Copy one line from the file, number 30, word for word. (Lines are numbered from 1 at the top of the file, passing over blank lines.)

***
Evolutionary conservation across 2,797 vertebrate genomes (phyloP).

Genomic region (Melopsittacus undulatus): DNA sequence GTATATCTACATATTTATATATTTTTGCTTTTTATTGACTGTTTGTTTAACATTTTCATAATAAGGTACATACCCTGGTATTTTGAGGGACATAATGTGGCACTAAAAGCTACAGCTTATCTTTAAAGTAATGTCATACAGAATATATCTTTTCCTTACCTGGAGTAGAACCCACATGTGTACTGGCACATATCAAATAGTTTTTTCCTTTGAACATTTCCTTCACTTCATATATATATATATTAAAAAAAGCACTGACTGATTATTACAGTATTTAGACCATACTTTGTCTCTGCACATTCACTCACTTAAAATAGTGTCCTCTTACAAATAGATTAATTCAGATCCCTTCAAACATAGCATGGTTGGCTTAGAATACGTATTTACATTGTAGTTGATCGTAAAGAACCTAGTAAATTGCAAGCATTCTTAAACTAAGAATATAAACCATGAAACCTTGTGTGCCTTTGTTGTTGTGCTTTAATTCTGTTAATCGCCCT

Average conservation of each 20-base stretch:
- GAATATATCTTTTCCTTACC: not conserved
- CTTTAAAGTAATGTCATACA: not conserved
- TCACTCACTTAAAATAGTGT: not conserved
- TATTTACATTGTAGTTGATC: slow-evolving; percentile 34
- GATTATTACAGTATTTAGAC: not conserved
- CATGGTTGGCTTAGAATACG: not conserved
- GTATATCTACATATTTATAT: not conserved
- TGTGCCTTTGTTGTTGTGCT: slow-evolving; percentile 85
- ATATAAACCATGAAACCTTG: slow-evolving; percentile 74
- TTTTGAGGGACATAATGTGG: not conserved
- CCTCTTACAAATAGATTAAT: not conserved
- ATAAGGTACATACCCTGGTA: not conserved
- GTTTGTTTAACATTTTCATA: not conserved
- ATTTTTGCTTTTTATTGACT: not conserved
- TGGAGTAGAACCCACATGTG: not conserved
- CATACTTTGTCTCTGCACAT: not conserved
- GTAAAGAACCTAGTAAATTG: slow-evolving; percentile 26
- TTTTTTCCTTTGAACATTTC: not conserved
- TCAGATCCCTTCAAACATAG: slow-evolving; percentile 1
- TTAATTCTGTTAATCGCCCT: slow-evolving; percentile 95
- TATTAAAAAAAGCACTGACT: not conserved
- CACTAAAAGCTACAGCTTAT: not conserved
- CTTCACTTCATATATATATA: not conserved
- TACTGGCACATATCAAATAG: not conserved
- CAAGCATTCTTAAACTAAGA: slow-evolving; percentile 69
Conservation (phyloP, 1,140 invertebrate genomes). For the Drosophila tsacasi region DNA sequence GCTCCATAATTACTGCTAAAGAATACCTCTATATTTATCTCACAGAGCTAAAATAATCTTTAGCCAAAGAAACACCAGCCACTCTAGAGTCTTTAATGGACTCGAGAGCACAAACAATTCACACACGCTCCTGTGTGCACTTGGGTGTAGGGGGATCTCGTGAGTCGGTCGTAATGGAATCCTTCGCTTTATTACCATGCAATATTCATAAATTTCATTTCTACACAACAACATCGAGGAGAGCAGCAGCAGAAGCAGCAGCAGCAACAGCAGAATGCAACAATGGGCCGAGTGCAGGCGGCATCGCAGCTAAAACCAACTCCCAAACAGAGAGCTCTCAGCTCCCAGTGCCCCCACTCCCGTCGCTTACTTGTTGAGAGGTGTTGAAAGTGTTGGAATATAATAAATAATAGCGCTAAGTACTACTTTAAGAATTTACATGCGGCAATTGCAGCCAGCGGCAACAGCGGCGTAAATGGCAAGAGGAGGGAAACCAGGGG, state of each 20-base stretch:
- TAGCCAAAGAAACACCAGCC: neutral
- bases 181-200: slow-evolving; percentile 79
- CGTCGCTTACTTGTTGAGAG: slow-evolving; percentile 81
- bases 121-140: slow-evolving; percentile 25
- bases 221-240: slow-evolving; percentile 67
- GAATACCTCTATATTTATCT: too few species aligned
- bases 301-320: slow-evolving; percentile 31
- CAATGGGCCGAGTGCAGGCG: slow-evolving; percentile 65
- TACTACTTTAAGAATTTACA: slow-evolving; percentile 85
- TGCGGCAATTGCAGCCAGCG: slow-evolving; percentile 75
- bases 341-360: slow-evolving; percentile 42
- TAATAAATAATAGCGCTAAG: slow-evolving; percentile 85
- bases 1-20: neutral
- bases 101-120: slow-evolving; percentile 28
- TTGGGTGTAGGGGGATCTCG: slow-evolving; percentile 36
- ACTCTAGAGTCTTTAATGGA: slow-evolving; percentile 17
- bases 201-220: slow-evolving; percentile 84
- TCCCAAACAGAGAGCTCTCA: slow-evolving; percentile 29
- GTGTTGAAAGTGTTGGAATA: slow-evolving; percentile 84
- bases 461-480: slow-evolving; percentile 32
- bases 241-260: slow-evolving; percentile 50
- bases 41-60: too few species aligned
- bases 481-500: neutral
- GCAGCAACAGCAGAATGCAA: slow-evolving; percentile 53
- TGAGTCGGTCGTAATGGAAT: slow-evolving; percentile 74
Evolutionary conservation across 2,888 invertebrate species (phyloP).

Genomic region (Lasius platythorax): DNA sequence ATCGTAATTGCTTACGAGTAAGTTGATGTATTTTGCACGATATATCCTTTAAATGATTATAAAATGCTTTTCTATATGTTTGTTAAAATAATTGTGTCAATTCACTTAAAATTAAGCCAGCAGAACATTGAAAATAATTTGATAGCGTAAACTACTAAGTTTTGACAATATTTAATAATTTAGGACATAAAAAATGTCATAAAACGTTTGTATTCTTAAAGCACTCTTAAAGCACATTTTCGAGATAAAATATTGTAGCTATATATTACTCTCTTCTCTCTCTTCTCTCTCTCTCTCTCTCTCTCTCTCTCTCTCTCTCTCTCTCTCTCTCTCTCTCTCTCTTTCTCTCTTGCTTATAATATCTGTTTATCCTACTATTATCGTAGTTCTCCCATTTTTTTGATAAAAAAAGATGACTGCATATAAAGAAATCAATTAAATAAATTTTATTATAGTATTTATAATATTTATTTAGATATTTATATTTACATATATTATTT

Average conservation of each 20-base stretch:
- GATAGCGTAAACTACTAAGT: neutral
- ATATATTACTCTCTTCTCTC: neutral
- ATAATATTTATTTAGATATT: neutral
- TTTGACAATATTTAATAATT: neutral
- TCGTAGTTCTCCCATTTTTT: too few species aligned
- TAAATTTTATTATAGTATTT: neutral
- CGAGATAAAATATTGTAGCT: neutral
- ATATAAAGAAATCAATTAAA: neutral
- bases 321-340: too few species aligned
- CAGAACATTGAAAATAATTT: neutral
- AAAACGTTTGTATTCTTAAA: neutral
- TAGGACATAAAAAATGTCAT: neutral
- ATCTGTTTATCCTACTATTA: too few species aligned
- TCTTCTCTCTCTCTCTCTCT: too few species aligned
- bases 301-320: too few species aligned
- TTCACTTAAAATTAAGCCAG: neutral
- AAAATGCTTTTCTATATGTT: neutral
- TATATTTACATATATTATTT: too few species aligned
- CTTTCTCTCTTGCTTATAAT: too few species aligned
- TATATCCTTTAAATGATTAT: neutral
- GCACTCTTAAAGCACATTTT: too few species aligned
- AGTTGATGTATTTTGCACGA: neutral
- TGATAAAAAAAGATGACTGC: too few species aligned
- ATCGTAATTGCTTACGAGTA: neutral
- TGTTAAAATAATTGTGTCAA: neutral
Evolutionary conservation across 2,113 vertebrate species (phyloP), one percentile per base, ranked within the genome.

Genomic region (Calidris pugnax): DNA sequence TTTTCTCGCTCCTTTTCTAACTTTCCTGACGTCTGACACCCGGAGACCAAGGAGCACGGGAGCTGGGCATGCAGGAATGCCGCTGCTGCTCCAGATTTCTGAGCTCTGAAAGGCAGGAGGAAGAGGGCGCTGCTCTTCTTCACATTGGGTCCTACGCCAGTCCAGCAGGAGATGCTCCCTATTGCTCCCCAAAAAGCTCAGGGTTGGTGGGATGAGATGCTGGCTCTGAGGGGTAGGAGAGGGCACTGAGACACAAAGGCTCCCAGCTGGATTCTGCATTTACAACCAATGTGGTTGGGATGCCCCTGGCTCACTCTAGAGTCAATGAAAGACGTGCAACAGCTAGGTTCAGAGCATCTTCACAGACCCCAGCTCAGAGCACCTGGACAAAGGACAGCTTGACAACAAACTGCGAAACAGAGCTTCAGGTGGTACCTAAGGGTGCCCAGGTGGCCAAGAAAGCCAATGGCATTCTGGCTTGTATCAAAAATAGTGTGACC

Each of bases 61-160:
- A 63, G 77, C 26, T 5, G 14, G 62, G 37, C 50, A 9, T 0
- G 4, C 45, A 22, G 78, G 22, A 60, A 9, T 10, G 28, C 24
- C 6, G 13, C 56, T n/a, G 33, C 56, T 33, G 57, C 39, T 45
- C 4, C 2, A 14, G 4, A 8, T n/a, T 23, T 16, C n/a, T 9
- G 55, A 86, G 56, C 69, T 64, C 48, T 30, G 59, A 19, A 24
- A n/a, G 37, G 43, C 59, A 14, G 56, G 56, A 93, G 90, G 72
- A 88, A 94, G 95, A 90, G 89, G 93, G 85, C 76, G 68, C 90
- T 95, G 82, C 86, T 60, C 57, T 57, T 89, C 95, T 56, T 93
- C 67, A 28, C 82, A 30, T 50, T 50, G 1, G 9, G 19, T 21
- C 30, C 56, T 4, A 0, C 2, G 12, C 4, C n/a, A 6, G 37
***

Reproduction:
- TAGCCAAAGAAACACCAGCC: neutral